When the whole world seems nuts–when every morning we wake to some bit of news that causes us to shake our heads and mutter “What the f**k are they thinking??”–the arts become even more essential than they are in more normal times.
(And they’re pretty darn essential in normal times. Assuming there really are normal times, rather than times that are simply a bit less harrowing than others.)
I share this bit of non-wisdom as an introduction to a new theater venture in Indianapolis, where I live.
Indianapolis is already home to a thriving arts community, including performing arts; this new theater company (full disclosure: I have joined its Board of Directors) will add a distinctive perspective–a feminist point of view.
Summit Performance Indianapolis was established by two supremely talented young women who are determined to produce top quality theatre exploring the lives and experiences of women.
Summit’s focus is threefold: to employ women of diverse backgrounds as playwrights, theatrical designers, artisans, actors, and staff; to create high quality theatre productions centered on social issues of the moment; and to use these productions as springboards to inspire an ongoing dialogue about those issues in the Indianapolis community through performance talk-backs, guest speakers, and town hall discussions.
The company will be housed in the Phoenix Theatre’s brand new, state-of-the-art facility on the Glick Peace Walk (a key stretch of the city’s widely-lauded Cultural Trail). Its two founders are among central Indiana’s most experienced theatre artists: Georgeanna Smith Wade and Lauren Briggeman. Its goals are lofty: Summit Performance Indianapolis not only aspires to be a pillar of quality entertainment and a cultural hub, but also, in the wake of #metoo and #timesup, to serve as a necessary forum for women’s voices.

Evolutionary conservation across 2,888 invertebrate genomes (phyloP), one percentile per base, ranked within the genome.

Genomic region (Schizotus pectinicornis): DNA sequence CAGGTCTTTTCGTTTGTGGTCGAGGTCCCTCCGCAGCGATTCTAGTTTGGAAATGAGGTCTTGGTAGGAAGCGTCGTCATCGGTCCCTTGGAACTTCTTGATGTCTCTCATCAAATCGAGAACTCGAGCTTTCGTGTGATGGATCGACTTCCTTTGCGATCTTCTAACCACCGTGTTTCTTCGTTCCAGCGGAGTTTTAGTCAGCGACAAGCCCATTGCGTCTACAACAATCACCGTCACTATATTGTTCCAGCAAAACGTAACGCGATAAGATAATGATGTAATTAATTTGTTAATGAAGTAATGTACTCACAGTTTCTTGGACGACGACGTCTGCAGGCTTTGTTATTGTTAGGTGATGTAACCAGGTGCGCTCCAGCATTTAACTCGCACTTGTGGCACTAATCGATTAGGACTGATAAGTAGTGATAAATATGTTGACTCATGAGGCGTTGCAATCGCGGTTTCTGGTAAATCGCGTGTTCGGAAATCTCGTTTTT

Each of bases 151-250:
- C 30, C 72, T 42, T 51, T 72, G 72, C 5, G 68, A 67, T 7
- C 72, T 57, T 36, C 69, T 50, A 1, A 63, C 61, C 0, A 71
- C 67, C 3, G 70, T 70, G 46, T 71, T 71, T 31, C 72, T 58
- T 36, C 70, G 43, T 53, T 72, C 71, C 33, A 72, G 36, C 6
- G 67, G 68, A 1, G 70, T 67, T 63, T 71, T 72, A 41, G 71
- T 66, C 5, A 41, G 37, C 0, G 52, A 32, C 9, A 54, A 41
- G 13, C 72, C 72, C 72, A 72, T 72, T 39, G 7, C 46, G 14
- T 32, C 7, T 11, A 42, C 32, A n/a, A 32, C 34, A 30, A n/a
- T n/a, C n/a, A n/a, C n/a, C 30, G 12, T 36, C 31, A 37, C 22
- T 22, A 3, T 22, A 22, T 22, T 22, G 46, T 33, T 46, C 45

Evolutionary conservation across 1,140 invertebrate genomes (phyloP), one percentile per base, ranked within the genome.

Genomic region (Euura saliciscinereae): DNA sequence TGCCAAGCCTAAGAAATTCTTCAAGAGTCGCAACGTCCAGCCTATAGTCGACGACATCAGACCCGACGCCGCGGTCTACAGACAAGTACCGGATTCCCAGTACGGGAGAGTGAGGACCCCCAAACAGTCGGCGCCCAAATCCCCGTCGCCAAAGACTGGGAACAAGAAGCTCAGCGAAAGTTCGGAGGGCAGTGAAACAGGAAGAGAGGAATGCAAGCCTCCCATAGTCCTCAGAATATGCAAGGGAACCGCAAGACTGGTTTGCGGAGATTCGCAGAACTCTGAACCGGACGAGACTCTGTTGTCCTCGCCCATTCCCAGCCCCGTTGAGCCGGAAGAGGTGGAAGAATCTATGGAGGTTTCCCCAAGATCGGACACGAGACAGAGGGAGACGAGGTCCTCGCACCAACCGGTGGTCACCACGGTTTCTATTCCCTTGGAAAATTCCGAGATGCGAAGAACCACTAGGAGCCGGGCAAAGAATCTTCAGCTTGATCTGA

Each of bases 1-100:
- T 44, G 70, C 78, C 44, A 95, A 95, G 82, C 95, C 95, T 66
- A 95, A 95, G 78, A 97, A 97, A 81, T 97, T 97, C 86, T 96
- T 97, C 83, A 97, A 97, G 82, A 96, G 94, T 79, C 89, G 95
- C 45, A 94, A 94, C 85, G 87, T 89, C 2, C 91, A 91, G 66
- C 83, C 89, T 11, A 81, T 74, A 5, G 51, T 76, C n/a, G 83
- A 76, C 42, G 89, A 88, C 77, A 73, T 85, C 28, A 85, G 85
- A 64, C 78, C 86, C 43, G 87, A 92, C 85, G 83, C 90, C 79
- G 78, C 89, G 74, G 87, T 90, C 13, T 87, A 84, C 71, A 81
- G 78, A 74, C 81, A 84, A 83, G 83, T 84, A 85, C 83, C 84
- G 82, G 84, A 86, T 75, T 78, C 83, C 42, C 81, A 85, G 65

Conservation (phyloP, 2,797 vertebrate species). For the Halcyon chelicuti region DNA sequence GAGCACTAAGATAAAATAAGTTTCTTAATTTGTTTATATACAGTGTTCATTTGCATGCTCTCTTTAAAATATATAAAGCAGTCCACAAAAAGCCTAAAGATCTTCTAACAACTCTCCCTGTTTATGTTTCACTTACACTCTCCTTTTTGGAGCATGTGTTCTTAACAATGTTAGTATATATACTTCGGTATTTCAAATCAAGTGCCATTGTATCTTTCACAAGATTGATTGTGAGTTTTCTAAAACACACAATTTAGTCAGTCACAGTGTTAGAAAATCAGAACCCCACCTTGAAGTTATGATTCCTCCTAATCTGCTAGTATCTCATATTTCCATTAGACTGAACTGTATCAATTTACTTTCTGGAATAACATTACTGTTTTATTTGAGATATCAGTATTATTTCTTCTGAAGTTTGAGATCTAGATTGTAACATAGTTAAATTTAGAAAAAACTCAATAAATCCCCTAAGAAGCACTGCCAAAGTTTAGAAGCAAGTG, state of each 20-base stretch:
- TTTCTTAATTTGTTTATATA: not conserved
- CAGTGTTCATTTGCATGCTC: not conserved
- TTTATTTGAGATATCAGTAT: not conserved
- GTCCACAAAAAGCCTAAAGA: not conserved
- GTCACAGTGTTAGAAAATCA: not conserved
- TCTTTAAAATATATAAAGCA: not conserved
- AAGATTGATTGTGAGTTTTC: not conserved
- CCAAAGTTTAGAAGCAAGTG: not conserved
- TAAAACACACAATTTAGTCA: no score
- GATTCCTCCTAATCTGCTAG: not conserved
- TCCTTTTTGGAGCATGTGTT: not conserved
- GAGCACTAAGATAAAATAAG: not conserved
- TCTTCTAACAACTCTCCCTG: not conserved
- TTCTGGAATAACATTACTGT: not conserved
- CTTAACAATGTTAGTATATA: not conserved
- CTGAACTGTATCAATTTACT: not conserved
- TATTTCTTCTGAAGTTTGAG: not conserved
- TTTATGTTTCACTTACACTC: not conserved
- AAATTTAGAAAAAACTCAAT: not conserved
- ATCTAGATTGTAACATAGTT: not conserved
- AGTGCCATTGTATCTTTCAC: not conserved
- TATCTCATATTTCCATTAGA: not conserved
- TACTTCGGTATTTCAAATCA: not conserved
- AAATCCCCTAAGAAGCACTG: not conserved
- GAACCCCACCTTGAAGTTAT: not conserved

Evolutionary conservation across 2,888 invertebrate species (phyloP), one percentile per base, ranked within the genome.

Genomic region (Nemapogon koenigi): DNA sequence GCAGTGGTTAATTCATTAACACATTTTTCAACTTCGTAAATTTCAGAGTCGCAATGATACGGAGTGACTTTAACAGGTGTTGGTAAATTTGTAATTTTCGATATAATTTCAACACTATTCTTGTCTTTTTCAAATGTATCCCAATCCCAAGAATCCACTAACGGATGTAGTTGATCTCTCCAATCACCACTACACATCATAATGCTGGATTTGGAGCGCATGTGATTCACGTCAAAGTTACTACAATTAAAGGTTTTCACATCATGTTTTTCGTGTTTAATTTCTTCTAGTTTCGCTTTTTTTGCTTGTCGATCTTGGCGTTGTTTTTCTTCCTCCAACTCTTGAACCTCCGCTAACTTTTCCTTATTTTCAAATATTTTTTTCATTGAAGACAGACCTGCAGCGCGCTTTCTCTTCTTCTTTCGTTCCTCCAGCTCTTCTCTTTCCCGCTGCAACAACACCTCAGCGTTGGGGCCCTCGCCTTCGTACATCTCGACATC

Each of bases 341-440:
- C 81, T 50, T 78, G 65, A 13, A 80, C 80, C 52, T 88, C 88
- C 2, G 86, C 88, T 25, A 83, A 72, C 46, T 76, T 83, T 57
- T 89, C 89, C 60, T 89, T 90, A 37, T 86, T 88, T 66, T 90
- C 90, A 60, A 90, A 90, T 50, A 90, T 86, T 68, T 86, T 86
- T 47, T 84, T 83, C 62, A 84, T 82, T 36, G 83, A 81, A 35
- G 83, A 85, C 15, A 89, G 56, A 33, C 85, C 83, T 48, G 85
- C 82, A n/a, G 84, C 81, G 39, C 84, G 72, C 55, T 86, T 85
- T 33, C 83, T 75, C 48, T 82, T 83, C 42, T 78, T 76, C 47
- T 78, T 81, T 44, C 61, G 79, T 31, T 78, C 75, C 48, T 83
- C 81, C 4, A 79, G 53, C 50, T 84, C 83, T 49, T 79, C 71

If you are curious, you can find more information on the theater’s Facebook Page.
Tumultuous times tend to produce new, exploratory arts outlets. Whether that art is visual, musical or theatrical, it satisfies a very human need to engage with the social changes we are experiencing, and to understand the disruption that comes with the uprooting of the tried and true. The arts are a way we come to terms with the ever-changing world we inhabit; they help us recognize the truths and passions of others–and perhaps more importantly, of ourselves.
At some point–assuming our insane “Commander in Chief” doesn’t start a nuclear war–Americans will become more comfortable with the reality that women and men are just human beings with different plumbing, who should be seen as the individuals we are. Women’s voices, after all, are human voices, some pathetic, some strong, some profound, some wise, some not.
Until very recently, social structures have ensured that females of the species would have very different life experiences than their male peers. Theater is an ideal place to explore those differences and remind us all that–in the wider scheme of things–they were imposed upon humans whose actual differences are pretty superficial. Theater is a place to listen to, and learn from each other–and to internalize those messages.
It will be fascinating to see how Summit Performance develops. To those of you in Central Indiana, I say–stay tuned!